Cultural norms are changing across societies but there are times we still encounter something that grates. Overall we had a great day exploring Ko Samui on an excursion organized by the ship. There were two events, though, that ranged from troubling to sad.
To the ship’s credit, they no longer organize elephant rides and the Thai government is, we are told, much more rigorous about enacting and enforcing regulations governing the way elephants are trained, handled and cared for. That’s good.
But it was with very mixed feelings that we watched the show with the baby elephants dancing, playing soccer, and twirling hula hoops. One the one hand they were adorable and there was something special about being able to touch and “pet” these gentle, intelligent, and beautiful creatures.
But you couldn’t help but feel the wrongness of them performing for our pleasure. Everyone there was complicit in stealing their dignity — at least that’s how it felt. It was just part of the program but not part I felt good about.
The last stop was worse. A stop at a coconut plantation where short-tailed macaque monkeys are used to climb the trees, puck coconuts, and throw them down. Some can pick 500 in a day. They are put to work at age 3, worked for ten years, and then kept as breeding stock until they die a few years later. Not much of a life. No one talked about government regs to protect them.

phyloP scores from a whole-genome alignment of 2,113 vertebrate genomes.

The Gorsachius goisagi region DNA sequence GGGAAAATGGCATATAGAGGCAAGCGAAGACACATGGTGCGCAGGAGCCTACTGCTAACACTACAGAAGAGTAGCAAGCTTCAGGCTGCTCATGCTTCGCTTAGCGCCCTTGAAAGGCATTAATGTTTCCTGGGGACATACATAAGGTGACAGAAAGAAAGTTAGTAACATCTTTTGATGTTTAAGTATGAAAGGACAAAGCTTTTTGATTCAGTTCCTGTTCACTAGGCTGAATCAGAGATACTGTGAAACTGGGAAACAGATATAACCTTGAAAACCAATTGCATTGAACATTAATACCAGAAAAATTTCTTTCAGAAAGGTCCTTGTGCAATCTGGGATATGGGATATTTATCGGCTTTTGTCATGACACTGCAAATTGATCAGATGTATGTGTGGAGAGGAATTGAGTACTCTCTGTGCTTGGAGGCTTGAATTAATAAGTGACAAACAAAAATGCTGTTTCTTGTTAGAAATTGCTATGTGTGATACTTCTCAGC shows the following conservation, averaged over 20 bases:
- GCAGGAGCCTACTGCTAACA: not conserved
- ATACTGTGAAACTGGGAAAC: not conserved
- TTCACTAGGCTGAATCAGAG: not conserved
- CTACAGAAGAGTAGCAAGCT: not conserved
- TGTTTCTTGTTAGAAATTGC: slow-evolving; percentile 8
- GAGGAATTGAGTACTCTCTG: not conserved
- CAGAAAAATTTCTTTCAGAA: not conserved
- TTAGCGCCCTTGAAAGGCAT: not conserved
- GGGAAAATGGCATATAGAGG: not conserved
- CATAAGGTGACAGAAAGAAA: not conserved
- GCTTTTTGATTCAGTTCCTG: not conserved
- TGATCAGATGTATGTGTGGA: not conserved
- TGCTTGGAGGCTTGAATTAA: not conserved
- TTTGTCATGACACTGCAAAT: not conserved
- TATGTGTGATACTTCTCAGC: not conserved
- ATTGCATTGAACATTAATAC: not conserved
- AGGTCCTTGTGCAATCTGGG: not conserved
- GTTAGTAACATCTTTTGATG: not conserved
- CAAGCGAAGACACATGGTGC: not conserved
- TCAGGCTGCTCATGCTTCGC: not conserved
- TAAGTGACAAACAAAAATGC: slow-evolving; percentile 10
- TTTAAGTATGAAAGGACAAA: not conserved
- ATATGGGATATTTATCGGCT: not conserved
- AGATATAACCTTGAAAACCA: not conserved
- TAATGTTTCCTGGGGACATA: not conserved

The macaques weren’t warm and cuddly. But then when you’ve got a chain around your neck and are staked to a rope for most of your life you might be cranky too. Part of me wouldn’t have minded seeing one of the monkeys drop a coconut on the head of his handler. It just looked cruel.
We took no photos. We just couldn’t bing ourselves to get into the idea that we should be excited about coconut picking monkeys. We got back on the bus instead.
Ok. I know that things are unlikely to change just because I got back on that bus. I know that as long as there are folks who want to watch the elephants dance it will continue. I know that putting dinner on the table in a country where poverty waits around the corner captures folks attention more than a chain on a monkey. But still….
Change has to begin somewhere. If we don’t take that picture. If we get back on the bus. If we tell the organizers this didn’t work for us. Each act, leads to another. And change happens.
Lama Geshe, the Lama at the monastery in Pangboche, in the Himalayas shared this wishing prayer with us:
“A request to all sentient beings on this planet…
Give up all intention to harm others from your heart
And do your best to benefit them all
If each and everyone feels the universal responsibility to do so,
We will all enjoy the feast of peace!”
That, I think, says it all.